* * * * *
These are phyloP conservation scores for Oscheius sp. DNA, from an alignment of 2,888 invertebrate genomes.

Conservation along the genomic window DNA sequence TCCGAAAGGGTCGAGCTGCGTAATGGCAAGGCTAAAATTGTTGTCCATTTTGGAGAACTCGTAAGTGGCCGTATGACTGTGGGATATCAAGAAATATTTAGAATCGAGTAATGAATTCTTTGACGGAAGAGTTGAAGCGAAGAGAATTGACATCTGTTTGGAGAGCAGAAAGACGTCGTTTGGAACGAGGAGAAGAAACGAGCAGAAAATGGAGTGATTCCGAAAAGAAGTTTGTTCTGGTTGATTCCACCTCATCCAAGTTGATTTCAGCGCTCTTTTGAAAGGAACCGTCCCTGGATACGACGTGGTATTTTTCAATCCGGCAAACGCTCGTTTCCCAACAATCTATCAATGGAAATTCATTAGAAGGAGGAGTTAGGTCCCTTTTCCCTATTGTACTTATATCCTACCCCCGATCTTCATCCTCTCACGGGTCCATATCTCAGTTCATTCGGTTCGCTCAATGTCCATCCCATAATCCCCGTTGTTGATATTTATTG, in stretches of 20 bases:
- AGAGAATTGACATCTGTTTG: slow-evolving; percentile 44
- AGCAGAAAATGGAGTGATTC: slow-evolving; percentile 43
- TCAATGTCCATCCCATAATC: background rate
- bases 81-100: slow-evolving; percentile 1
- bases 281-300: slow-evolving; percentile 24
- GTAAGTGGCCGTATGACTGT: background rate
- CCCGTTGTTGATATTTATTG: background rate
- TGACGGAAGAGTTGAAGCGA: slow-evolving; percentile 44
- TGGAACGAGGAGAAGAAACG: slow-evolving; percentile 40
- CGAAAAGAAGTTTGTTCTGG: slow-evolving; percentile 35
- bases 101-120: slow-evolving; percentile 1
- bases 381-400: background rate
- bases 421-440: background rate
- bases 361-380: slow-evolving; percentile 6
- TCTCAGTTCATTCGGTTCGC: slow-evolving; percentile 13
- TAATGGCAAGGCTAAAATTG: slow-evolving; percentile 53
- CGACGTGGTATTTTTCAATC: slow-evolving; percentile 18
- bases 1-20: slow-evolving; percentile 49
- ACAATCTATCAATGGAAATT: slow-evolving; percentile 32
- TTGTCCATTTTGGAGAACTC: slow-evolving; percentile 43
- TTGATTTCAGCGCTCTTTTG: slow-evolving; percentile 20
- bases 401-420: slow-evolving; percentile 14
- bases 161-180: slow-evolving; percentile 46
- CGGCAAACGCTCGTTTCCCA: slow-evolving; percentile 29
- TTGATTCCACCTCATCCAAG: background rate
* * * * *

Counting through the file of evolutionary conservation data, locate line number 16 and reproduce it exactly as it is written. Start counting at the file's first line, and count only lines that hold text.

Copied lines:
- bases 361-380: slow-evolving; percentile 6